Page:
This is likely due to the fact that Botox has minimal bioavailability in the bloodstream, meaning there is a minimal chance that it will cause a problem if it has already been administered. If you happen to be in this situation, try to relax as much as possible as your unborn baby will most likely remain unaffected.
When Can You Resume Botox Injections?
If you decide to temporarily stop getting Botox injections while you are pregnant, you’re likely wondering when you’ll be able to start getting the injections again. This answer isn’t always clear cut and you’ll likely find varying information online.
Even though it doesn’t appear to be risky to get Botox injections while you are breastfeeding, there isn’t a ton of research on this topic. As a safe bet, we recommend avoiding Botox injections until after you begin to wean your baby off of breastfeeding. You can always talk through these topics with your healthcare provider for more specific information and recommendations.
What If You Use Botox for Medical Rather than Cosmetic Purposes?
Botox isn’t only used for cosmetic reasons; many patients seek Botox to help them with their migraines or excessive sweating referred to as hypohidrosis. Some patients are interested in getting Botox for migraines while pregnant. Doctors also use Botox to treat dystonia, a condition that consists of repetitive movements that develop due to uncontrolled muscle contractions.
Can you get Botox for migraines while pregnant? The answer is that it depends on the balance of risks versus benefits for such a procedure. Some patients seek alternative treatments that are proven to be safe during pregnancy while others feel comfortable continuing with their injections.
Pregnancy-Safe Alternatives to Botox
Thankfully, there are alternatives to Botox when pregnant that you can explore. Although the results might not be exactly the same as you can achieve with Botox, there are still Botox alternatives while pregnant that can help reduce the appearance of fine lines and wrinkles in the interim. We’ve outlined only a few of the possibilities below.
#1 Glycolic Acid
Glycolic acid helps to exfoliate the skin and increases the rate of cell turnover. As a result, collagen production is boosted and pores are cleared, leaving behind a fresh and youthful appearance. Other benefits of using glycolic acid include an improved skin tone, faded dark patches, sun spots, and overall more hydrated skin.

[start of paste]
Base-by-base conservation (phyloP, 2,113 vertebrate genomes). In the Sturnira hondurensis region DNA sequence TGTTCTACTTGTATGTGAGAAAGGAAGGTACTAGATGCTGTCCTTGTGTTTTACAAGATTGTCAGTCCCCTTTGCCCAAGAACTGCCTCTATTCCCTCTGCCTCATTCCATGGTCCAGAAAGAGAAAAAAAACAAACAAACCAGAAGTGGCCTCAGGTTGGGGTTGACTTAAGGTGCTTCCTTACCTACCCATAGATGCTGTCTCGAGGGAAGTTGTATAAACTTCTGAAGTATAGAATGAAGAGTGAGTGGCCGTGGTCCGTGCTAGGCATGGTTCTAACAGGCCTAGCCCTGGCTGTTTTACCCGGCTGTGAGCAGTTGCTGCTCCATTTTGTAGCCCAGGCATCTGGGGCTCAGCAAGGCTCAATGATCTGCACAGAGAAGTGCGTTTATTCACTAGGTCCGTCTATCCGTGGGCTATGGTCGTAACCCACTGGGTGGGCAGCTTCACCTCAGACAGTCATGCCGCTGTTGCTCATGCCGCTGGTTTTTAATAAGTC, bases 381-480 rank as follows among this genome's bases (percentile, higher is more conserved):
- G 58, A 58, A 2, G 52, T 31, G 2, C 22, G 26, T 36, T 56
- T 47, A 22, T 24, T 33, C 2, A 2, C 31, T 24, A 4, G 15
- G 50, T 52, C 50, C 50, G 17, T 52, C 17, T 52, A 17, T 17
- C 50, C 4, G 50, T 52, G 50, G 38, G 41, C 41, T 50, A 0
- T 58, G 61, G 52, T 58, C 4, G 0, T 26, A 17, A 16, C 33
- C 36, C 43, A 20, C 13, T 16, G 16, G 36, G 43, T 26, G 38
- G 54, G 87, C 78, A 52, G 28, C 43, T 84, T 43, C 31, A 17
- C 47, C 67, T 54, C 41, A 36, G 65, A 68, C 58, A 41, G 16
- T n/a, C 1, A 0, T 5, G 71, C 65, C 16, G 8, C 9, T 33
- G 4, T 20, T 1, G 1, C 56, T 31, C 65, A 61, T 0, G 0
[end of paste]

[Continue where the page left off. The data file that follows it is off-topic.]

#2 Hyaluronic Acid
Another Botox alternative when pregnant is using skin care products that have hyaluronic acid. This is a substance that is found naturally in the body and it helps to reduce the appearance of lines and wrinkles. This substance can also help speed up wound healing and reduce the appearance of scarring.
Just as Botox works to inhibit your nerves’ ability to release a signal to your muscles, so does Argireline. It limits the movements that can result in wrinkles on your face and it is often compared to retinol. Argireline is a bit gentler on the skin compared to retinol so it is sometimes a preferred alternative for those with more sensitive skin.
HydraFacials are one of the best alternatives to getting Botox when pregnant as they have the ability to improve the overall complexion of the skin in a gentle yet effective manner. As hormonal acne can be prevalent for pregnant women, HydraFacials help to exfoliate, cleanse, and nourish the skin in a safe way.
#5 Chemical Peel
Another option for pregnant women is an in-office chemical peel. During this procedure, a chemical solution is applied to the skin to remove the top layers, leaving behind fresh, youthful skin. Consistent chemical peels can help lessen the appearance of fine lines and wrinkles.
#6 Vitamin C
To further keep fine lines and wrinkles at bay, make sure that your skincare routine contains vitamin C. This ingredient is known to come with a host of benefits such as reducing wrinkles, assisting with wound healing, protecting your collagen and increasing collagen production, evening out your skin tone, brightening your complexion, protecting against sun damage, and protecting your skin from pollution and other free radicals.
Bakuchiol is an antioxidant that has a lot of positive side effects including stimulating skin cell turnover, improving skin tone and texture, and helping to reduce the appearance of fine lines and wrinkles. Keep in mind that mixing vitamin C with bakuchiol can cause skin sensitivity so it’s best to not layer them.
It may sound silly, but humidity can help slow down the signs of aging. When there is a lack of moisture, it can create less plumped skin and deeper lines. If you’re concerned about fine lines developing further during your pregnancy, make sure that your skin is hydrated consistently even during the dry winter months.
Despite the benefits of Botox injections and the confidence that Botox instills in many, it’s clear that Botox and pregnancy shouldn’t be mixed. Even though you should avoid Botox to keep your unborn baby as safe as possible, you can still explore alternative methods to minimize fine lines and wrinkles just as we’ve outlined above. Our licensed and advanced practice estheticians can help you learn more about how our offerings outside of Botox can help. Don’t hesitate to contact us!